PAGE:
MINNEAPOLIS (WCCO) — Minnesota families are getting more time to sign up for health insurance.
MNsure had set a midnight deadline on Monday if you needed coverage starting on Jan. 1.
But Monday afternoon, the agency pushed that back to 4:30 p.m. on Saturday.
The move gives Minnesotans more time to sign up for health care coverage. Bonnie and Don Olson hope the extension will give them time to work out a glitch with their application process.
“It’s anger, it’s frustration,” Don Olson said. “I don’t know, it’s just a lot of stress.”
The Olsons tried to sign up on Nov. 17, but they soon realized that there was a problem with an income-based tax credit called the “Advanced Premium Tax Credit,” or APTC.
While they qualify for this credit, they couldn’t get the amount during the application process. Last time they enrolled, the APTC covered half their monthly premium.
“And they can’t get it right. They’ve been through this,” he said.
On a fixed income, the Olsons can’t afford the nearly $1,100 premium to finish their enrollment. They say they’ve been told to pay the amount and finish the application process and the refund would come at a later date.
The Olsons say with no definite timeline for when the tax credit would be applied, it’s a risk they’re not willing to take.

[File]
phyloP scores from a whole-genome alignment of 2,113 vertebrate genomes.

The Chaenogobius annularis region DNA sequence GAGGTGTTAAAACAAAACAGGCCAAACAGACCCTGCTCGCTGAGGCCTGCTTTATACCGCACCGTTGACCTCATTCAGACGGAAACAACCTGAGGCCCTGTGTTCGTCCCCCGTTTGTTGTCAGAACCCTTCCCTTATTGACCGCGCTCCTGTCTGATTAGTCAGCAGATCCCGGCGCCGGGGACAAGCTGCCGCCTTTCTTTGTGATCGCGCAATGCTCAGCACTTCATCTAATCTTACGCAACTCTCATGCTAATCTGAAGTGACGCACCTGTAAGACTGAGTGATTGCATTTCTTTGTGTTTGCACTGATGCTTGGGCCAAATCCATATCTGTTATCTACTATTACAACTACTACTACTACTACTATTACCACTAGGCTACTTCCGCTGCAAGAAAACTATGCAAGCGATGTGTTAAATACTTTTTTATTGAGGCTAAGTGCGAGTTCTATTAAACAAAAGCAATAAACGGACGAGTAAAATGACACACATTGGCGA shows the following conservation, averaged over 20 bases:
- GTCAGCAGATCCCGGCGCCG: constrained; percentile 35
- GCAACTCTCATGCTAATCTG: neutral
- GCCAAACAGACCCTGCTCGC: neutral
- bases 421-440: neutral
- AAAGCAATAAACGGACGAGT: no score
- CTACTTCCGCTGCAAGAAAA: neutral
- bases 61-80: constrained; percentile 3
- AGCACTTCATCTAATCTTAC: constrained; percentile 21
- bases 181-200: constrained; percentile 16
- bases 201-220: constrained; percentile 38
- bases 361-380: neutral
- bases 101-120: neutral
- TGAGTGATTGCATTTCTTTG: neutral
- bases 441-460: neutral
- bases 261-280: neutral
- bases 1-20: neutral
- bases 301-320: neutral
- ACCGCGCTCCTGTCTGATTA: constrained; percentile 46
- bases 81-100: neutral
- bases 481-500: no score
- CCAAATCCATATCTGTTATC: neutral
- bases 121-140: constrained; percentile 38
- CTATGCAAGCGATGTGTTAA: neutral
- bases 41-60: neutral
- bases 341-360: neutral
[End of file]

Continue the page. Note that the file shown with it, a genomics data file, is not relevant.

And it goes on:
“We’re left out in the cold and we’re being punished for their mistake,” Bonnie said. “And yeah, I’m really angry and hurt.”
And they’re not alone. MNsure reports at least five different system glitches are affecting anywhere from a few dozen to a few hundred customers.
MNsure CEO Scott Leitz said they’re working to solve the tax credit issue.
“I think the key message though for those folks is that they will be made whole moving forward, and we certainly want to make sure that Minnesotans are maximizing what they can get from a tax credit,” Leitz said.
Even with the problems, this year’s enrollment is a vast improvement over last year’s troubled rollout.
And Monday, the health care exchange decided to extend the Jan. 1 coverage deadline by five days. Leitz says it’s not because of system problems, but to give people more time.
“This just ensures that the playing field is as level as possible for as long as possible,” Leitz said.
The Olsons are doubtful the extension will help, so they’re preparing for two months without insurance, as they hope for a resolution by the Feb. 15 deadline.
“Just have to hope that nothing goes wrong in the next two months,” Bonnie said.
Some customers dealing with these tax credit issues are choosing to pay the full premium and wait for the tax credit refund.
But with no definite timeline on when that money will be refunded, the Olsons can’t afford it.